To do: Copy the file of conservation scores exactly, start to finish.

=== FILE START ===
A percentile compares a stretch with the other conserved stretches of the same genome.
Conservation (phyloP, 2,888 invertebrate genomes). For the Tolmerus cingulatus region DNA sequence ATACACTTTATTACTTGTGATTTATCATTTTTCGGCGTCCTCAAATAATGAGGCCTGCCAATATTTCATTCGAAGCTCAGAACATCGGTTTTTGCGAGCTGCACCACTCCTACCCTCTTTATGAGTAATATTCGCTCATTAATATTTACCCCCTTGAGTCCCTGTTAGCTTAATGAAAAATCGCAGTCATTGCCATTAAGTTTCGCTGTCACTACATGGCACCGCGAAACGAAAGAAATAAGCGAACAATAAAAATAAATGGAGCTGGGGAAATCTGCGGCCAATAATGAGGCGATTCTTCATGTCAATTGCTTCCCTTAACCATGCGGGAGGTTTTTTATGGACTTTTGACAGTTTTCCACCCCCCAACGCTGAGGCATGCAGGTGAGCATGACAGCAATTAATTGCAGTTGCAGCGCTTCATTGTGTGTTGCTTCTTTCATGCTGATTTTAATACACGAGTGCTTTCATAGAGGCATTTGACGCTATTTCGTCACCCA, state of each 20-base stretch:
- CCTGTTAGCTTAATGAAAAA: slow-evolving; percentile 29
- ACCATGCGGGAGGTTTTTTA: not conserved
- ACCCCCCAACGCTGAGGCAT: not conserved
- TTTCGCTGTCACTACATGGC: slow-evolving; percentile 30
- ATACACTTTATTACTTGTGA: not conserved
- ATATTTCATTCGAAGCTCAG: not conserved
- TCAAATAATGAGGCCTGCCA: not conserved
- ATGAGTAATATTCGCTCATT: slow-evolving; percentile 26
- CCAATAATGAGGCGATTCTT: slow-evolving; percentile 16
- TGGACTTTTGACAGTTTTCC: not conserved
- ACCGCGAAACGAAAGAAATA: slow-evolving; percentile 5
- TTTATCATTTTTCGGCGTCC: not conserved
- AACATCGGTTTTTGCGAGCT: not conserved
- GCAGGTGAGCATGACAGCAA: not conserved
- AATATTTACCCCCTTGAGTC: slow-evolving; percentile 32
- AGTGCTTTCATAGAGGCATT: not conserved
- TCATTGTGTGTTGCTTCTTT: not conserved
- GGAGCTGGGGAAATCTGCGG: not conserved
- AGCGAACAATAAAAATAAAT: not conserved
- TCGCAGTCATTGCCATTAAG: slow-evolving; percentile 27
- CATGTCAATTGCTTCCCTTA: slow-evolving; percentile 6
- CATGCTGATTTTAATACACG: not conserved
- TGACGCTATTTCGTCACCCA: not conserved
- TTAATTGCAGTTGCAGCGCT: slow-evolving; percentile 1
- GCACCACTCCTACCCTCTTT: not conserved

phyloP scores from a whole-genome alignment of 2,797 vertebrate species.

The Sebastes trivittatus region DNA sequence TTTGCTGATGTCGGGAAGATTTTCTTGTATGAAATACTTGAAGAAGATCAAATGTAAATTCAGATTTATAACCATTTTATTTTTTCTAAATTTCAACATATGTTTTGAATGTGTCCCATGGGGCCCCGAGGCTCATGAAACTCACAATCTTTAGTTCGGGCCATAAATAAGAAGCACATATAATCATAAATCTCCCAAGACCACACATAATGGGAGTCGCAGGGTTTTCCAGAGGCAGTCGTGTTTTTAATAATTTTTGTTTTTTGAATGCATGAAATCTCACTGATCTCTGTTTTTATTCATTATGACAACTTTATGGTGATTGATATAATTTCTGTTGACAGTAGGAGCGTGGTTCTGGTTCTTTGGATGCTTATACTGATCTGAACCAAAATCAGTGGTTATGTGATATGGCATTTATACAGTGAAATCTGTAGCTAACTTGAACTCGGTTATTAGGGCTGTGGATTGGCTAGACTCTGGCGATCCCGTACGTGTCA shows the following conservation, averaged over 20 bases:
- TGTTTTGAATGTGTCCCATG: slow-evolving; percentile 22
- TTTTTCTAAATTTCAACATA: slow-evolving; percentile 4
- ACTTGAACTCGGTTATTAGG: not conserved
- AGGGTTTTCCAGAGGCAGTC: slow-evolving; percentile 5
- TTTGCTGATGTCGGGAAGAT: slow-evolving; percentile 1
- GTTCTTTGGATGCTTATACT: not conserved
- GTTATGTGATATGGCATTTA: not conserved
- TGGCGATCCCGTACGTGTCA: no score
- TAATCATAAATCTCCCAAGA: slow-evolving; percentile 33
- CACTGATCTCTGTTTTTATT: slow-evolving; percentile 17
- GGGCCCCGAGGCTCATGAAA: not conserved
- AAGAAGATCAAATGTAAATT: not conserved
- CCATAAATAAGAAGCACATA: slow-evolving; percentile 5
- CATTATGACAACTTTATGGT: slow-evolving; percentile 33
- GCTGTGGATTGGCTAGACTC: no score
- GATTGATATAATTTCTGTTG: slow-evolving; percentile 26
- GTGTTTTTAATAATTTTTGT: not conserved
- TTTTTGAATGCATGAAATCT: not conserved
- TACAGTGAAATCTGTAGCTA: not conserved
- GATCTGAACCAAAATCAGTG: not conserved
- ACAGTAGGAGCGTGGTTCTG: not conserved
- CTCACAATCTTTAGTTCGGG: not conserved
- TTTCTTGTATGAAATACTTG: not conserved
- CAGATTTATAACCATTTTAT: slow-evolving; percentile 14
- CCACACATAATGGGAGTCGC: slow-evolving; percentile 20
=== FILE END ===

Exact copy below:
A percentile compares a stretch with the other conserved stretches of the same genome.
Conservation (phyloP, 2,888 invertebrate genomes). For the Tolmerus cingulatus region DNA sequence ATACACTTTATTACTTGTGATTTATCATTTTTCGGCGTCCTCAAATAATGAGGCCTGCCAATATTTCATTCGAAGCTCAGAACATCGGTTTTTGCGAGCTGCACCACTCCTACCCTCTTTATGAGTAATATTCGCTCATTAATATTTACCCCCTTGAGTCCCTGTTAGCTTAATGAAAAATCGCAGTCATTGCCATTAAGTTTCGCTGTCACTACATGGCACCGCGAAACGAAAGAAATAAGCGAACAATAAAAATAAATGGAGCTGGGGAAATCTGCGGCCAATAATGAGGCGATTCTTCATGTCAATTGCTTCCCTTAACCATGCGGGAGGTTTTTTATGGACTTTTGACAGTTTTCCACCCCCCAACGCTGAGGCATGCAGGTGAGCATGACAGCAATTAATTGCAGTTGCAGCGCTTCATTGTGTGTTGCTTCTTTCATGCTGATTTTAATACACGAGTGCTTTCATAGAGGCATTTGACGCTATTTCGTCACCCA, state of each 20-base stretch:
- CCTGTTAGCTTAATGAAAAA: slow-evolving; percentile 29
- ACCATGCGGGAGGTTTTTTA: not conserved
- ACCCCCCAACGCTGAGGCAT: not conserved
- TTTCGCTGTCACTACATGGC: slow-evolving; percentile 30
- ATACACTTTATTACTTGTGA: not conserved
- ATATTTCATTCGAAGCTCAG: not conserved
- TCAAATAATGAGGCCTGCCA: not conserved
- ATGAGTAATATTCGCTCATT: slow-evolving; percentile 26
- CCAATAATGAGGCGATTCTT: slow-evolving; percentile 16
- TGGACTTTTGACAGTTTTCC: not conserved
- ACCGCGAAACGAAAGAAATA: slow-evolving; percentile 5
- TTTATCATTTTTCGGCGTCC: not conserved
- AACATCGGTTTTTGCGAGCT: not conserved
- GCAGGTGAGCATGACAGCAA: not conserved
- AATATTTACCCCCTTGAGTC: slow-evolving; percentile 32
- AGTGCTTTCATAGAGGCATT: not conserved
- TCATTGTGTGTTGCTTCTTT: not conserved
- GGAGCTGGGGAAATCTGCGG: not conserved
- AGCGAACAATAAAAATAAAT: not conserved
- TCGCAGTCATTGCCATTAAG: slow-evolving; percentile 27
- CATGTCAATTGCTTCCCTTA: slow-evolving; percentile 6
- CATGCTGATTTTAATACACG: not conserved
- TGACGCTATTTCGTCACCCA: not conserved
- TTAATTGCAGTTGCAGCGCT: slow-evolving; percentile 1
- GCACCACTCCTACCCTCTTT: not conserved

phyloP scores from a whole-genome alignment of 2,797 vertebrate species.

The Sebastes trivittatus region DNA sequence TTTGCTGATGTCGGGAAGATTTTCTTGTATGAAATACTTGAAGAAGATCAAATGTAAATTCAGATTTATAACCATTTTATTTTTTCTAAATTTCAACATATGTTTTGAATGTGTCCCATGGGGCCCCGAGGCTCATGAAACTCACAATCTTTAGTTCGGGCCATAAATAAGAAGCACATATAATCATAAATCTCCCAAGACCACACATAATGGGAGTCGCAGGGTTTTCCAGAGGCAGTCGTGTTTTTAATAATTTTTGTTTTTTGAATGCATGAAATCTCACTGATCTCTGTTTTTATTCATTATGACAACTTTATGGTGATTGATATAATTTCTGTTGACAGTAGGAGCGTGGTTCTGGTTCTTTGGATGCTTATACTGATCTGAACCAAAATCAGTGGTTATGTGATATGGCATTTATACAGTGAAATCTGTAGCTAACTTGAACTCGGTTATTAGGGCTGTGGATTGGCTAGACTCTGGCGATCCCGTACGTGTCA shows the following conservation, averaged over 20 bases:
- TGTTTTGAATGTGTCCCATG: slow-evolving; percentile 22
- TTTTTCTAAATTTCAACATA: slow-evolving; percentile 4
- ACTTGAACTCGGTTATTAGG: not conserved
- AGGGTTTTCCAGAGGCAGTC: slow-evolving; percentile 5
- TTTGCTGATGTCGGGAAGAT: slow-evolving; percentile 1
- GTTCTTTGGATGCTTATACT: not conserved
- GTTATGTGATATGGCATTTA: not conserved
- TGGCGATCCCGTACGTGTCA: no score
- TAATCATAAATCTCCCAAGA: slow-evolving; percentile 33
- CACTGATCTCTGTTTTTATT: slow-evolving; percentile 17
- GGGCCCCGAGGCTCATGAAA: not conserved
- AAGAAGATCAAATGTAAATT: not conserved
- CCATAAATAAGAAGCACATA: slow-evolving; percentile 5
- CATTATGACAACTTTATGGT: slow-evolving; percentile 33
- GCTGTGGATTGGCTAGACTC: no score
- GATTGATATAATTTCTGTTG: slow-evolving; percentile 26
- GTGTTTTTAATAATTTTTGT: not conserved
- TTTTTGAATGCATGAAATCT: not conserved
- TACAGTGAAATCTGTAGCTA: not conserved
- GATCTGAACCAAAATCAGTG: not conserved
- ACAGTAGGAGCGTGGTTCTG: not conserved
- CTCACAATCTTTAGTTCGGG: not conserved
- TTTCTTGTATGAAATACTTG: not conserved
- CAGATTTATAACCATTTTAT: slow-evolving; percentile 14
- CCACACATAATGGGAGTCGC: slow-evolving; percentile 20